The first thing to catch the attention of the Cops for Cancer Tour de Valley riders as they rolled into Langley Friday were the treats set out for them.
The first Langley stop of the nine-day tour was at the Cedarbrook Deli & Bakery, where owner Mark Peterse had laid out his signature bacon-maple doughnuts, with real bacon.
"It's really good," said Scott Nickel, one of this year's returning riders and an RCMP officer.
The riders, after 93 kilometres in the saddle that day, were pleased to scarf down some extra calories.
Then it was time for Peterse, an auxiliary Langley RCMP constable, to get his head shaved by wife Lisa to raise funds for the ride.
"It's. short," he said after running his hand across his newly bare scalp.
Peterse plans to ride with the tour himself next year, and his head shave resulted in another jug full of cash being handed over to the Canadian Cancer Society.
The annual ride by law enforcement personnel raises cash specifically for research into childhood cancer, and support for kids going through treatment.
Almost all of the more than 20 riders have personal reasons for riding, usually having seen cancer in a loved one.
A few have close connections to childhood cancer. Nickel himself is a survivor. Deputy team captain Chris Rosenberger's daughter Sophie - who happily wielded the clippers as he volunteered for a head shave - is also a survivor.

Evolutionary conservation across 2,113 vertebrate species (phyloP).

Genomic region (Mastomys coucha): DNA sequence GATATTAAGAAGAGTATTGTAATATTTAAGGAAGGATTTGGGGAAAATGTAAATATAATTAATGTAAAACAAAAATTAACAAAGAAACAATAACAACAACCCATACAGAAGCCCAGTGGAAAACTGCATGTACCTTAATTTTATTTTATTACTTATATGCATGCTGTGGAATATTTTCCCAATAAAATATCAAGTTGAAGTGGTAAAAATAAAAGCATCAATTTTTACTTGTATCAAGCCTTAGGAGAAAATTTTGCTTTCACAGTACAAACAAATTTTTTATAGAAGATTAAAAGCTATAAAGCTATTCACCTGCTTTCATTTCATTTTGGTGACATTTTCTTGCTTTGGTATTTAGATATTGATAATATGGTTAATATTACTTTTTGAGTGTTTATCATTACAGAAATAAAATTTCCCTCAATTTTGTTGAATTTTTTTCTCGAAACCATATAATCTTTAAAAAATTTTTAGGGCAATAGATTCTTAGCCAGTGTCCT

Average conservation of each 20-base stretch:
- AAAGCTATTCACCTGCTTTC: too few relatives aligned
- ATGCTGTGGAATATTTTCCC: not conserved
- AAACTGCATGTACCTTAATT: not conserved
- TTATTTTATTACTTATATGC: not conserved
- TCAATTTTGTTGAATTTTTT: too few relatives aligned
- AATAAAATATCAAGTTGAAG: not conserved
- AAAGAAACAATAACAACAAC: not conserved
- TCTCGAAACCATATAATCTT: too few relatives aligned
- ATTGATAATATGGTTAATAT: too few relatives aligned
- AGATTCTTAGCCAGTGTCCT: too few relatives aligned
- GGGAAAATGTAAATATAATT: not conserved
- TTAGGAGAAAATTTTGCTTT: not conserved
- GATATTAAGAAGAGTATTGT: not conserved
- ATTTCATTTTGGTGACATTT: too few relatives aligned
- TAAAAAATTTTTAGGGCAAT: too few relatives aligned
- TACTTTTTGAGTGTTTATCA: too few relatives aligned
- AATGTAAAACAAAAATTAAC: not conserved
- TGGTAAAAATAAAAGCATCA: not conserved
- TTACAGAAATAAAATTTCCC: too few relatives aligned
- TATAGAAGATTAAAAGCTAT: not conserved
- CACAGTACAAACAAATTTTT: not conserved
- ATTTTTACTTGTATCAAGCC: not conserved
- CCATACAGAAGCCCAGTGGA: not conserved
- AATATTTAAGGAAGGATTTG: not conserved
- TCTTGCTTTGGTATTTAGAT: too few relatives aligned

Riders also meet a number of young cancer survivors from around the Lower Mainland, many of whom take a day to follow the team during the nineday event.
The Friday ride was the second day of this year's tour, which will take the team from Tsawwassen to Boston Bar in the Fraser Canyon.
"So far, so good," said team captain Steve Dickinson.
"It looks like we're finishing just in time today," Dickinson said, as the odd drop of rain fell from an overcast sky.
The team has seen far less rain than in the last two years, both of which saw drenchings on the first day. If the forecast holds out, and the riders are lucky, it could be the first Tour de Valley ever to avoid rain altogether, Dickinson said.
While the riding itself - 800 to 900 km over nine days - is a key focus now, the riders have spent the past six months raising money for their cause.
"The team all hit their fundraising marks this year, which is awesome," said Dickinson.
Team members must raise $5,000 to be allowed to ride in the fall.
With donations from other groups, the total raised has already passed $250,000 and will increase over the remaining days of the event.
Rider Eric Mead, returning for his third year, said more and more people see the need every year for pediatric cancer research.
The research into cancer for children benefits adult cancer patients as well, he said.
He's been impressed with the many stops at schools and businesses the team has made this year.
"Amazing support in all the communities we've gone to," said Mead.
Chris Coburn, a morning DJ with Country 107.1 in Abbotsford, is back with the ride this year as the team's "media rider."
An avid cyclist, he said that the ride itself, even the 130 kilometre Hope to Boston Bar leg over the weekend, is not the hard part of the ride.
"It's seeing the kids, and the emotional stuff," Coburn said.
The Tour de Valley will be back in Langley and Aldergrove on Wednesday, then will visit Fort Langley on Thursday.
The ride wraps up on Friday.
For more information, or to donate, visit www.copsforcancerbc.ca.